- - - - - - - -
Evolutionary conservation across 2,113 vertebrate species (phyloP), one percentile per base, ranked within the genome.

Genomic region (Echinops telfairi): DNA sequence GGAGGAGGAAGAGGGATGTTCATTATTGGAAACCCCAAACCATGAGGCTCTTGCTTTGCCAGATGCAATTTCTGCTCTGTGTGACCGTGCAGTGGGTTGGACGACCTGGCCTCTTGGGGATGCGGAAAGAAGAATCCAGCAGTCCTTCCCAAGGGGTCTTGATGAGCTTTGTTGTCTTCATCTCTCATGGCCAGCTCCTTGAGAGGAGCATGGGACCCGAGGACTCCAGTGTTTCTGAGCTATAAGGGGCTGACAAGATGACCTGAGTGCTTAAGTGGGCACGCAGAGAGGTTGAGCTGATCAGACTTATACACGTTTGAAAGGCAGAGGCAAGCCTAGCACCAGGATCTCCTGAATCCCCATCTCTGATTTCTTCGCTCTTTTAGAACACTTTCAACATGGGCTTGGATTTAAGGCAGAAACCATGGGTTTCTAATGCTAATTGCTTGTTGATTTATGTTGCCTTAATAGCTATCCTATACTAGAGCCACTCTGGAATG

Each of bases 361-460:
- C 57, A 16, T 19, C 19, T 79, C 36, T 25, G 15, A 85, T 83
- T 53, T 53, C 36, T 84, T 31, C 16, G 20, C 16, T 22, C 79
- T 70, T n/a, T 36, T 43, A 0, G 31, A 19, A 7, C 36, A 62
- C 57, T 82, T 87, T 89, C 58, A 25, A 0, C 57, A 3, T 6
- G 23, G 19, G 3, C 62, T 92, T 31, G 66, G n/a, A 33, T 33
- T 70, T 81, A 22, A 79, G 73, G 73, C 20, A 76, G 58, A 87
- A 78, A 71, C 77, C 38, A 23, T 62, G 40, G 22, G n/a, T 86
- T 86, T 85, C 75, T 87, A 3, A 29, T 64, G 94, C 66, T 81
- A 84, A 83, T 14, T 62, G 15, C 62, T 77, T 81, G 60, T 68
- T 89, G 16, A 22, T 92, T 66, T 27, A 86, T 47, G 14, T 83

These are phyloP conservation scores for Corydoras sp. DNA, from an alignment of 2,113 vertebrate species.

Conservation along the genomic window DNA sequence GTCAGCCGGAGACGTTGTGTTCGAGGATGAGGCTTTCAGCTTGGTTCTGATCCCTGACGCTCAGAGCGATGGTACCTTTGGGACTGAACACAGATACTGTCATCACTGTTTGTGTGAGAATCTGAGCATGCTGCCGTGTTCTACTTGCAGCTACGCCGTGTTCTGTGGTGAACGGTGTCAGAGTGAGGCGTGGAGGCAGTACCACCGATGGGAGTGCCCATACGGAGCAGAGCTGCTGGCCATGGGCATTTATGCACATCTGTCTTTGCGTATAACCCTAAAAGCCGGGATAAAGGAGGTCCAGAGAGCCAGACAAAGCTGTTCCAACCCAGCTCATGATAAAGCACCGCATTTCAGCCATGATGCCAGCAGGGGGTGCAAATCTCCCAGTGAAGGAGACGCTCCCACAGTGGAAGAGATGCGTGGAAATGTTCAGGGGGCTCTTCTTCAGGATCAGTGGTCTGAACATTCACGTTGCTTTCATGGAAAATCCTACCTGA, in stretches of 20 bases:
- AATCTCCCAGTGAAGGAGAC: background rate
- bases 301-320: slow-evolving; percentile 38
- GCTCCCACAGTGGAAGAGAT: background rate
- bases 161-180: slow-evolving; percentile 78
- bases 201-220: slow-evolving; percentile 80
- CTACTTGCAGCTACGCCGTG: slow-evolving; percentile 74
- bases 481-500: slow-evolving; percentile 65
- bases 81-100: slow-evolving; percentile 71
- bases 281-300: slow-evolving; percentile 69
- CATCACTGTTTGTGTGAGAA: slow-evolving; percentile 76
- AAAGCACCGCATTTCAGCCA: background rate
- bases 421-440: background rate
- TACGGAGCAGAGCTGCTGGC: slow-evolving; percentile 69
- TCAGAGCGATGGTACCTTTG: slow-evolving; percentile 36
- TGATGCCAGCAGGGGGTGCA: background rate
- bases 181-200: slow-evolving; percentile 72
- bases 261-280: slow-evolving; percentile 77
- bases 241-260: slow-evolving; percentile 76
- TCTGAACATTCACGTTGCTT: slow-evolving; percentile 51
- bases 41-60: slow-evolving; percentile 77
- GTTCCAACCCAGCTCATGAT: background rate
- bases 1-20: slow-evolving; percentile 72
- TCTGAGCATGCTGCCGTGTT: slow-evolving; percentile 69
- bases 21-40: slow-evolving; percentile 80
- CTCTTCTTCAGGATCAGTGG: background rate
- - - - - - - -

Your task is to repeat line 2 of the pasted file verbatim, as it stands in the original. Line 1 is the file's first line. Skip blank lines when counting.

Genomic region (Echinops telfairi): DNA sequence GGAGGAGGAAGAGGGATGTTCATTATTGGAAACCCCAAACCATGAGGCTCTTGCTTTGCCAGATGCAATTTCTGCTCTGTGTGACCGTGCAGTGGGTTGGACGACCTGGCCTCTTGGGGATGCGGAAAGAAGAATCCAGCAGTCCTTCCCAAGGGGTCTTGATGAGCTTTGTTGTCTTCATCTCTCATGGCCAGCTCCTTGAGAGGAGCATGGGACCCGAGGACTCCAGTGTTTCTGAGCTATAAGGGGCTGACAAGATGACCTGAGTGCTTAAGTGGGCACGCAGAGAGGTTGAGCTGATCAGACTTATACACGTTTGAAAGGCAGAGGCAAGCCTAGCACCAGGATCTCCTGAATCCCCATCTCTGATTTCTTCGCTCTTTTAGAACACTTTCAACATGGGCTTGGATTTAAGGCAGAAACCATGGGTTTCTAATGCTAATTGCTTGTTGATTTATGTTGCCTTAATAGCTATCCTATACTAGAGCCACTCTGGAATG